Introduction on BOEING
Boeing is an American multinational corporation that designs, manufactures and sells fixed-wing aircraft, rotorcraft, rockets and satellites. It also provides leasing and product support services. Boeing is among the largest global aircraft manufacturers, is the second-largest aerospace & defense contractor in the world based on 2012 revenue and is the US' largest exporter by dollar value. Boeing stock is a component of the Dow Jones Industrial Average.
The Boeing Company's corporate headquarters are located in Chicago and the company is led by Chairman and CEO James McNerney. Boeing is organized into five primary divisions: Boeing Commercial Airplanes (BCA); ...view middle of the document...
Research and development that took place during the war years set the stage for the coming age of commercial jetliners, which Boeing would dominate for the remainder of the 20th century.
Boeing’s Aircraft Production
Boeing made its entry into commercial aviation in 1954, by introducing Boeing 707 to the world. The aircraft, four-engine jetliner based largely on ‘C-97 Stratofreighter’, a military-tanker transport which competed directly with the Douglas DC-8. While Boeing’s foray into commercial aviation was risky at first, the success of 707 eventually helped establish Boeing as a leader in commercial aviation, which until then had been dominated by DAC (Douglas Aircraft Company). The 707 was followed by the 727 in 1962 and the 737 in 1967, and in 1968, Boeing rolled out the 747-its flagship aircraft and the largest civilian aircraft the time.
757, 767 has been added to the 7-series of jetliners right after the ‘impending disaster’, when the Congress had pulled the plug on funding for development of the Apollo Project. During that time, cyclical aviation industry faced a massive downturn, and Boeing had to bear the high start-up cost. Wilson, the president of Boeing at that ‘downfall period’ was force to cut Boeing’s employees from 105,000 to just 38,000, just to maintain the company’s relevancy on financial.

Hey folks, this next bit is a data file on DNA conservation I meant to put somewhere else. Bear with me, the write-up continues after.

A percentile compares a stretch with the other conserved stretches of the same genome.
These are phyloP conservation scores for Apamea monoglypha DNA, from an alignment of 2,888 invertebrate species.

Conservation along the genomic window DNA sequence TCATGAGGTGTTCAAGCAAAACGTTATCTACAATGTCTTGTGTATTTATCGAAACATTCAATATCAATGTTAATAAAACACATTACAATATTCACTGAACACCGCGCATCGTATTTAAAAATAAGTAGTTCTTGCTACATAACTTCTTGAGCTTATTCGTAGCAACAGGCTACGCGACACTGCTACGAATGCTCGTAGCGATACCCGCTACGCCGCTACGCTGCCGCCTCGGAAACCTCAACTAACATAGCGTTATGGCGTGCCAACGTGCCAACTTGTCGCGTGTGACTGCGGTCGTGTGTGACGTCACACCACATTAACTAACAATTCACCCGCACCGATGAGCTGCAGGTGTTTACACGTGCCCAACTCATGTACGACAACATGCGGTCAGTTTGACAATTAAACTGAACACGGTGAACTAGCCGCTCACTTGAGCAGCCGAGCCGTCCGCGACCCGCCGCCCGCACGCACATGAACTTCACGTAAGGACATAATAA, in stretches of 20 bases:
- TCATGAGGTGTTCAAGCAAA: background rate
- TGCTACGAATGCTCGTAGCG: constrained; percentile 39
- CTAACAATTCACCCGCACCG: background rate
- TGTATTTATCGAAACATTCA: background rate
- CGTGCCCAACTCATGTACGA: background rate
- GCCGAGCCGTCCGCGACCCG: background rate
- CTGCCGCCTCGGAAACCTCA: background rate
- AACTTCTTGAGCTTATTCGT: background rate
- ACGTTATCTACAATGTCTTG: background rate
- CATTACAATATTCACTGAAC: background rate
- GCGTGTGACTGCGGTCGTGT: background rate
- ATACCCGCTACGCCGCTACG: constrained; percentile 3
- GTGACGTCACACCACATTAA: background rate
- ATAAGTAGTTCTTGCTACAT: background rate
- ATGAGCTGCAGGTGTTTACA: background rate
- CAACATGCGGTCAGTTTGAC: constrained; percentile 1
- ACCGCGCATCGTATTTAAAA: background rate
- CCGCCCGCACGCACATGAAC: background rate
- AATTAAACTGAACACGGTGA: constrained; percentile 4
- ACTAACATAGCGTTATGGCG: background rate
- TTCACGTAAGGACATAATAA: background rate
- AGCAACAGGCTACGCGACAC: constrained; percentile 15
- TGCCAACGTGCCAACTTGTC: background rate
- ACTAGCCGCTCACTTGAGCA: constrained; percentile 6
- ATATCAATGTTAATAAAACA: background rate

Throughout the 1980s, Boeing was virtually unrivalled in commercial aviation. Its 2 main competitors, McDonnell Douglas in the US and Airbus in Europe, held less than half of the market share combined ad neither had a family of airplanes that could compete with Boeing’s versatile 7-series. The second half of 1980 and the early 1990s witnessed nearly unmitigated growth for Boeing. Although the defense and space sectors struggles as the US government cut funding, the commercial aviation division prospered. Air travel had been growing steadily since 1970; ad Boeing broke its own sales record for 6 years in a row starting in 1985. In the 1980s alone, Boeing received orders for more than 3,500 jet liners, which represented half of all jetliners sold by Boeing since the first 707 order was placed in 1956, and in 1987, the 737 surpassed the 727 as the world’s best-selling jetliner. In 1989, Boeing announced plans to develop the next airplane in the 7-series, the 777, to be released in 1995.
By 1992, Boeing employed nearly 150,000 people and posted net earnings of 1.5 billion. It was the country’s leading exporter and was considered one of the nation’s most admired companies. The company that started a mere hobby had become ‘the king of the jet makers.’
Throughout the e-Enable program, Lou Manchini, the Vice President of CAS (Commercial Aviation Service), stated that the main goal of the program was to continue running a profitable business while integrating each business unit with the strategy. This strategy was the implementation specifically for Vision 2016, on how to bear the challenges ahead and putting...